The federal government must develop suicide prevention strategies that target the gay and lesbian community, a new report has recommended.
The Senate’s Community Affairs Reference Committee’s report into suicide in Australia recommends attention be paid to the developing of target programs, prevention strategies and policies for the GLBTI community, and that GLBTI people be recognised as a higher risk group in regards to suicide for official purposes.
Committee chair Greens Senator Rachel Siewert told Southern Star it was shocking to hear the high rate of suicide in the GLBTI community.
“We were told the attempted suicide rate among youth who identified as having a same sex attraction was between 3.5 and 14 times higher than their heterosexual peers, while attempted suicides among transgender people were between 16 and 47 percent higher,” Siewert said.
“The inquiry also heard about inconsistencies between the states in regards to the reporting and coronial investigation of suicides.
“The obvious over-representation in the LGBTI community is a sign that targeted prevention, assistance and awareness programs are needed”.
The committee heard evidence from groups and individuals including the Gay & Lesbian Counselling Service of NSW, the National LGBT Health Alliance, the GLBTI Retirement Association, Lesbian & Gay Solidarity, and Adelaide gerontologist Dr Jo Harrison.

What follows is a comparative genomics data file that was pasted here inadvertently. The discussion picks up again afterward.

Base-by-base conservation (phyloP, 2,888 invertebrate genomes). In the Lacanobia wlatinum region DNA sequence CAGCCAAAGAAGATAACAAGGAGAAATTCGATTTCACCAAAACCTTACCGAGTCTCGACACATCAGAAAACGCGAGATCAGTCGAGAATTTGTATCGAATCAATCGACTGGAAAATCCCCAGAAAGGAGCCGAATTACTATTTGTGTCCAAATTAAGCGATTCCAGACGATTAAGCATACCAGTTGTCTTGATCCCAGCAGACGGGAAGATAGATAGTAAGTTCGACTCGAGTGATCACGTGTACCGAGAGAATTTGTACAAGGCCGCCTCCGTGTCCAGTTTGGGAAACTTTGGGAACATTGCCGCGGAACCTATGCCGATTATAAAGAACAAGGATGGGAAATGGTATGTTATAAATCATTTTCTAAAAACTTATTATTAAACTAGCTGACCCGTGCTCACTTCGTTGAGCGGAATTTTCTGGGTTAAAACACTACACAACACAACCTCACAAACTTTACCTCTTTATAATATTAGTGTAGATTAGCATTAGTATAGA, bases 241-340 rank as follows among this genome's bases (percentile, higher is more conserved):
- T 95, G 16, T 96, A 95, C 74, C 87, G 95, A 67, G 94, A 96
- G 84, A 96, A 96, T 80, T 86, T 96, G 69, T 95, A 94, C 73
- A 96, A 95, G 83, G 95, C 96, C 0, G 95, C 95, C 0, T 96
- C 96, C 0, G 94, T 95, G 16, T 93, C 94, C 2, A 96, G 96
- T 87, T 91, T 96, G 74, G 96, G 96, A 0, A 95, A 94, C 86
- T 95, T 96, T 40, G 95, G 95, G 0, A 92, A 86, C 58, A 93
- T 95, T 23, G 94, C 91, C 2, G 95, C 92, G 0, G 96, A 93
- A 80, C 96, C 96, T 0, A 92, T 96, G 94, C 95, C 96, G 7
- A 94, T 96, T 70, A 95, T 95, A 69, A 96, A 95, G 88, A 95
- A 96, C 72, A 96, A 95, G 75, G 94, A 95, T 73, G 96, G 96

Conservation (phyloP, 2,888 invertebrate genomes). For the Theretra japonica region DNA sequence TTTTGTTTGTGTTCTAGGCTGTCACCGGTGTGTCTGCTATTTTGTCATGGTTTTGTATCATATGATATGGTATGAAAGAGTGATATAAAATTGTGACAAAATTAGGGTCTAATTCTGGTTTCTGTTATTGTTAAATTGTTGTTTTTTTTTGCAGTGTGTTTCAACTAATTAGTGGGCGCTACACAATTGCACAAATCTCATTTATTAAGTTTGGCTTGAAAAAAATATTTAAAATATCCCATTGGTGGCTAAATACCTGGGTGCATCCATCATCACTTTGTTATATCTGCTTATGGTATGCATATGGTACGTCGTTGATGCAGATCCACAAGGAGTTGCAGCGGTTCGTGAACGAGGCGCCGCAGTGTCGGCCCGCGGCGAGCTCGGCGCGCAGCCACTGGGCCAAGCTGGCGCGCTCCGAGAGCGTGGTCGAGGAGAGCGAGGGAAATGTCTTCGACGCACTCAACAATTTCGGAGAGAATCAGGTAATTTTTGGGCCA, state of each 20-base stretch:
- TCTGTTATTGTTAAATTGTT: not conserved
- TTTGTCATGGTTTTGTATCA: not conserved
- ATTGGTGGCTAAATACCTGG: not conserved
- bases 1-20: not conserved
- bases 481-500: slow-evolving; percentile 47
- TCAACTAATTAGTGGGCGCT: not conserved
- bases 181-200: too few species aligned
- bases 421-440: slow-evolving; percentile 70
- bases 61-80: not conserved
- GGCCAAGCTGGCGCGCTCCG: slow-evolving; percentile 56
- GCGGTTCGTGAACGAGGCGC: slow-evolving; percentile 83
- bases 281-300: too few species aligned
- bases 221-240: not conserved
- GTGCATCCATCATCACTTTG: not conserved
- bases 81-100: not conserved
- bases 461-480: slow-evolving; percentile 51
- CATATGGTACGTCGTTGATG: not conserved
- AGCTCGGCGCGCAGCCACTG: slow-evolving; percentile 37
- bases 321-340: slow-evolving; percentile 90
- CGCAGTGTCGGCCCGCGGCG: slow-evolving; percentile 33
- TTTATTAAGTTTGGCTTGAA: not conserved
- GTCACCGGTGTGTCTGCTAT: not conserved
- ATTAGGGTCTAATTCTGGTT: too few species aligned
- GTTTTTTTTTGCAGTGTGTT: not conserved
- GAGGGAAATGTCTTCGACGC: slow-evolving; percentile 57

“People often fail to consider the risks of social isolation and a lack of support networks for elderly LGBTI people,” Siewert said.
“Submissions to the inquiry indicated people may be less likely to seek out services and assistance when they have grown up in an environment where they hid their sexual orientation.
“It is essential that people working in front line services, such as police, medical and health care staff, and teachers are better trained and equipped to identify people who may be at risk from suicide and be aware of the assistance and options available to them.”
Siewert said the Greens would like to see the appointment of a mental health minister and see mental health services better integrated with health services.
Dr Harrison said the recommendations must now be implemented.
“GLBTI older people are more likely than others in the same age cohort to experience isolation and lack of support networks, factors which can lead to anxiety and depression,” she said.
“Policies and targeted programs are needed to acknowledge the connection between the sparse recognition of GLBTI older people in aged care initiatives and the risk of negative mental health outcomes.”